A few years ago, I crossed an unseen boundary and entered the land of middle age. The shift came slowly, then abruptly, and there I was, at 48, the new guy in a place whose inhabitants talked about poor sleep, unfaithful bowels, and watching soccer instead of playing it. I adapted to these strange ways with an ease that surprised me, until I no longer recognized myself. Once, every morning had glowed bright with heroic possibilities. Now I felt like I was immersed in a tub of cooling bathwater. Nothing was wrong, exactly. Everything was just… less. Including myself. And I was scared.
Many people, finding themselves in a similar spot, reach for impulse, but I was too poor to buy a Porsche or launch my own tequila brand. Only one option interested me: I wanted to be a serious runner again.
“Serious” isn’t quite right, for it suggests a victorious past. I’d run all my life, but I was a lifelong grinder, a middle-of-the-pack finisher at the handful of marathons I entered. And for the past few years, I hadn’t even been that, because I was hobbled by a mystery ailment that made my legs seize with cramps whenever I tried to run.
After a gifted physical therapist saw that my problem wasn’t too many miles but a janky running posture and galumphing gait, and eventually got me moving decently once more, I decided to set a goal, with some rash middle-aged hubris thrown in: I wanted to become the runner I never was, the kind who glided through mountains all day, moving fast in big country, lean as a stag. I wanted to feel things sharply again, the way I did when I was younger: the lung-needling pain of the uphill gasser; the peace that flooded the synapses after long, hard effort; the squeeze to the heart when October’s light slanted down on the trail. I wanted to run as if my life depended on it. Because it felt like it did.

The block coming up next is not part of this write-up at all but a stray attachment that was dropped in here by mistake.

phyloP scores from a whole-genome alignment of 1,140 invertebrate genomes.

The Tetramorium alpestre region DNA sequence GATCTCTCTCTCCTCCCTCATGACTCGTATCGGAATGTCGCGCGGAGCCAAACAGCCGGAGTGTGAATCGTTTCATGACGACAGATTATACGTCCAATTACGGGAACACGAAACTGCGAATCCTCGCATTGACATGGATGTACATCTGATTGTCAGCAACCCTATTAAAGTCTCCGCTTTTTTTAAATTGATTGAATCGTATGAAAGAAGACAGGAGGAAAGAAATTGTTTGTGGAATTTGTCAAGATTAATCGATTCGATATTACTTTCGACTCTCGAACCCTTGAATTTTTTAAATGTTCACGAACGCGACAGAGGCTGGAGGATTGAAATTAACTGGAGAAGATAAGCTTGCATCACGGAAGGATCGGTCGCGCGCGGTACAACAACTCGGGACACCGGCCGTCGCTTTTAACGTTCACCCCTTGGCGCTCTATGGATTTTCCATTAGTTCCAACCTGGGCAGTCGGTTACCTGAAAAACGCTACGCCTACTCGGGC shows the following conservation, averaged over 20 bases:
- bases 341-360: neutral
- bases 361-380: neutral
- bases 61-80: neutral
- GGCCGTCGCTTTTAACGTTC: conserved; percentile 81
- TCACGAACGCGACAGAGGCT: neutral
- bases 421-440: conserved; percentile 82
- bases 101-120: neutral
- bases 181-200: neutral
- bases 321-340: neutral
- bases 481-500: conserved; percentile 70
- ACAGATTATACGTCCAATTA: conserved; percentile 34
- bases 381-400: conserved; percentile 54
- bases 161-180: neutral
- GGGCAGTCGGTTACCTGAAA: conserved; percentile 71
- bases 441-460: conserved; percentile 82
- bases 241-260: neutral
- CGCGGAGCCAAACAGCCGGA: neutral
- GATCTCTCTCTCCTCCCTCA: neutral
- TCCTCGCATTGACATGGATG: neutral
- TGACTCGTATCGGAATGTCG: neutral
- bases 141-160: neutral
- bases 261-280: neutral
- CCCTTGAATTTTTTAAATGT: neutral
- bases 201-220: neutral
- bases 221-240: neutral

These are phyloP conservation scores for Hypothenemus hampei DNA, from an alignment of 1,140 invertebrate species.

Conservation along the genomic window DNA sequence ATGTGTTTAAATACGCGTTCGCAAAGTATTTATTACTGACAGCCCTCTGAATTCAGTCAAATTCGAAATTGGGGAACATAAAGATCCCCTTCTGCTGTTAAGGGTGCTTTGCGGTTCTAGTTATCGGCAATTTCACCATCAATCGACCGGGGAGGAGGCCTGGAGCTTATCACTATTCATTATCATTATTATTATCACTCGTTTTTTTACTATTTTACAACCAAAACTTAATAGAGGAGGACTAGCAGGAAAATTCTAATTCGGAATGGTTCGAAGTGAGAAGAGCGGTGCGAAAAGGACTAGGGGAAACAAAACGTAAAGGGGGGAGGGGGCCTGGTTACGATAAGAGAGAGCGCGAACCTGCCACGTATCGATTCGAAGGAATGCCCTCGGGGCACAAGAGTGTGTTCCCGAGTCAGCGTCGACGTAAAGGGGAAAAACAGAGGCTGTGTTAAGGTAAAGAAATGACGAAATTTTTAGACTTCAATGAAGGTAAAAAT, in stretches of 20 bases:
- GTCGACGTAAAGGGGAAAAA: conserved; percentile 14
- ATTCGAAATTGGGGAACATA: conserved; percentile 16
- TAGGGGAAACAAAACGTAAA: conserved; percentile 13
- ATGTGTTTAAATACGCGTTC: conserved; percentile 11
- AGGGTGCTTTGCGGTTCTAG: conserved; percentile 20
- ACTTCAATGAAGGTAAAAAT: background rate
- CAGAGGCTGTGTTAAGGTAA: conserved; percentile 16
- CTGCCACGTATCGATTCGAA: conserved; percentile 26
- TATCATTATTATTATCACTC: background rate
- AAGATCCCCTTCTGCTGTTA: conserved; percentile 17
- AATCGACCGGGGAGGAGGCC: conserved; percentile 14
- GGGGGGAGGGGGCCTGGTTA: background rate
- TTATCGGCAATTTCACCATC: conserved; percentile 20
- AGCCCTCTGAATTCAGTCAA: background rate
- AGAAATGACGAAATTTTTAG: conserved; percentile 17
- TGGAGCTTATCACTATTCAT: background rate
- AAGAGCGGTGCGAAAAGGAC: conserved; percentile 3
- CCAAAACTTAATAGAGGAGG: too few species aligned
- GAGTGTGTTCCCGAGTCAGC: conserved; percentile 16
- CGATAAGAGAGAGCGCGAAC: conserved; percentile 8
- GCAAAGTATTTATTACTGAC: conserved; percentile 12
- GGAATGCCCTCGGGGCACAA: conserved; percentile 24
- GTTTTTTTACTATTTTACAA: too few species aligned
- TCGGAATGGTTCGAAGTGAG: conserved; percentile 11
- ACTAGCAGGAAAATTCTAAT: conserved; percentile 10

Around this time, an ageless hardman I know told me he was headed to Switzerland to try a new multiday trail run in the Alps, on a route meant to be the Grand Tour that the sport deserved. It was designed a few years ago by three friends who know Switzerland well—outdoor photographers Dan and Janine Patitucci, along with writer Kim Strom—and it’s called the Via Valais. Created by linking existing trails, huts, and hotels, the route takes you through southwest Switzerland’s Valais canton, the peaky province that’s home to many of the Alps’ highest mountains and marquee resorts. Starting in Verbier and ending in Zermatt, the nine-stage trip covers nearly 150 miles as it traverses the crenelated Swiss countryside. Along the way, my friend told me, you get daily helpings of up and down that are enough to have you sobbing into your fondue pot at night. Even seasoned trail runners take nine days to do it.
As I listened, I thought: That run is too everything. It’s too long. Too hard. Too all-consuming. Training for a run like that would take months and upend normal life. There would be no time for old routines. There would be only running and more running—days spent alone or with friends high in
the mountains, until the miles whittled us lean as stags.
And that’s when I knew: It’s perfect.
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